TSSWCB commemorates 75 years of soil and water conservation

May 29 marked the 75th anniversary of the founding of the Texas Soil and Water Conservation Board (TSSWCB) and the organization is celebrating its diamond jubilee throughout the rest of the year.

According to Rusty Ray, public affairs specialist at TSSWCB, the annual state meeting of Soil And Water Conservation District Directors will commemorate the 75th anniversary and will feature a number of speakers, including historian Dan Utley and former Texas Speaker of the House Pete Laney, who will deliver the keynote address. The conference is October 27-29 in Galveston. TSSWCB is also expected to receive a historical marker from the Texas Historical Society, Ray said.

TSSWCB will celebrate the anniversary directly with the state’s 216 soil and water conservation districts (SWCDs), Ray said. The exceptional work of SWCDs has significantly contributed to the success of TSSWCB, according to TSSWCB executive director Rex Isom.

“Their hard work has not only improved the state’s soil and water resources, but has contributed to building a firmer foundation under our state and nation’s economy,” he said.

“The only reason the TSSWCB still exists 75 years after its establishment is because of the state’s soil and water conservation districts, and they in turn exist because of the state’s farmers and ranchers who come to local SWCDS for help in planning and implementing conservation programs on private lands,” Isom said in a TSSWCB news release.

According to the news release, the organization was founded during the Dust Bowl, a time dominated by severe drought and soil erosion. Since then, TSSWCB has promoted the protection and conservation of natural resources by allowing landowners to connect with their SWCDs, which provide technical and financial support.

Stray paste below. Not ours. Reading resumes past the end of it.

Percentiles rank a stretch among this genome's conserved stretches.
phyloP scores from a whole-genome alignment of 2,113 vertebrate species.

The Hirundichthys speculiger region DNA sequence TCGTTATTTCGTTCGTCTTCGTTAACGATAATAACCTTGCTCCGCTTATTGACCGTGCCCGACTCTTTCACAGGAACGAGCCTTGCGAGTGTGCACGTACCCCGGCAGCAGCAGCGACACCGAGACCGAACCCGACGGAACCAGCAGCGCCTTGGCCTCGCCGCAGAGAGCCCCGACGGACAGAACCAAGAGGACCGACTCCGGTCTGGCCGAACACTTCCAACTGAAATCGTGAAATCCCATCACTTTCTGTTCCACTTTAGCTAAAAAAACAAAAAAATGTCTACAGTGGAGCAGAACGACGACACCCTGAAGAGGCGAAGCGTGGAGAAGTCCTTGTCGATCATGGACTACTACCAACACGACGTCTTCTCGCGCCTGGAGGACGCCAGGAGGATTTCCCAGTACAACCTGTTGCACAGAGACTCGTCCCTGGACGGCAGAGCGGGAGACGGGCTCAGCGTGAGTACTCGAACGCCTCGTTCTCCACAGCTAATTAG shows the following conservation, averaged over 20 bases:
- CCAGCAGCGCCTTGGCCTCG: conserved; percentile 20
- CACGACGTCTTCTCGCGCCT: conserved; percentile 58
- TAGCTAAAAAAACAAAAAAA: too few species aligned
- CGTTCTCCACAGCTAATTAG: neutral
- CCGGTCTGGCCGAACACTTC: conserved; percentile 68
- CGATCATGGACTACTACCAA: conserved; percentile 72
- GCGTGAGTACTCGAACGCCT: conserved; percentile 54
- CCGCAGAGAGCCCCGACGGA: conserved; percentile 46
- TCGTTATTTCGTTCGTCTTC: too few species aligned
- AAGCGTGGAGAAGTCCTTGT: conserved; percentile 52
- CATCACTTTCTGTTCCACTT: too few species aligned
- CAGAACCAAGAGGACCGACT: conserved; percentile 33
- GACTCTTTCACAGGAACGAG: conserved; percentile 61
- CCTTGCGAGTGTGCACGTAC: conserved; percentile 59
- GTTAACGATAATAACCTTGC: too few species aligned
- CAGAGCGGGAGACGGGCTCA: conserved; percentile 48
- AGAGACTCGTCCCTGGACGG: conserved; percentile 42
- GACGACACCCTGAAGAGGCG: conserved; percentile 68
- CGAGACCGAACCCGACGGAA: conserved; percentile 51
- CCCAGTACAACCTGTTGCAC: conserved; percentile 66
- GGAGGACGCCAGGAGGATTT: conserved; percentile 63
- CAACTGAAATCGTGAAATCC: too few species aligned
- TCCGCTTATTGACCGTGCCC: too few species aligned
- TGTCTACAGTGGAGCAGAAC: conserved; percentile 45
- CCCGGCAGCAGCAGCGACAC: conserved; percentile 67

TSSWCB is also the lead agency for planning, implementing and managing programs for preventing and abating agricultural and forestry nonpoint sources of water pollution and administers a water supply enhancement program through the targeted control of water-depleting brush. It also ensures that the state’s network of 2,000 flood control dams are protecting lives and property by providing operation, maintenance and structural repair grants to local government sponsors, according to the release.

“We’re all about conserving the natural resources in the state of Texas,” Ray said.

Isom said an additional factor in the success of TSSWCB has been the organization’s ability to adapt over time. TSSWCB continues to develop innovative strategies to address changing conditions, he said. “It is important to remember that the conservation of soil, water and related natural resources will never be finished,” he said.

Kevin Wagner, associate director of the Texas Water Resources Institute (TWRI), agreed the state organization has evolved as the needs and issues of state evolved.

“Initial focus was on soil conservation, then flood control, then nutrient water quality issues, and now bacteria water quality issues, ag water conservation, water enhancement and rehabilitating flood control structures,” he said.

Wagner said TWRI and TSSWCB have been partners for two decades and have worked extensively together to “provide educational programs in impaired watersheds, evaluate and demonstrate new practices for reducing pollutant levels in agricultural runoff, develop watershed plans, assess watersheds and improve watershed assessment tools.” Wagner considers the TSSWCB to be one of TWRI’s best partners.

While remembering the past, TSSWCB is also looking ahead to the future. “With respect to the TSSWCB and SWCDs, we will be working diligently to maintain and increase the support of state and federal resources to meet Texas’ soil and water conservation needs now as well as into the future,” Isom said.

For more information about TSSWCB history, read its news release.

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Sara Carney

By Sara Carney

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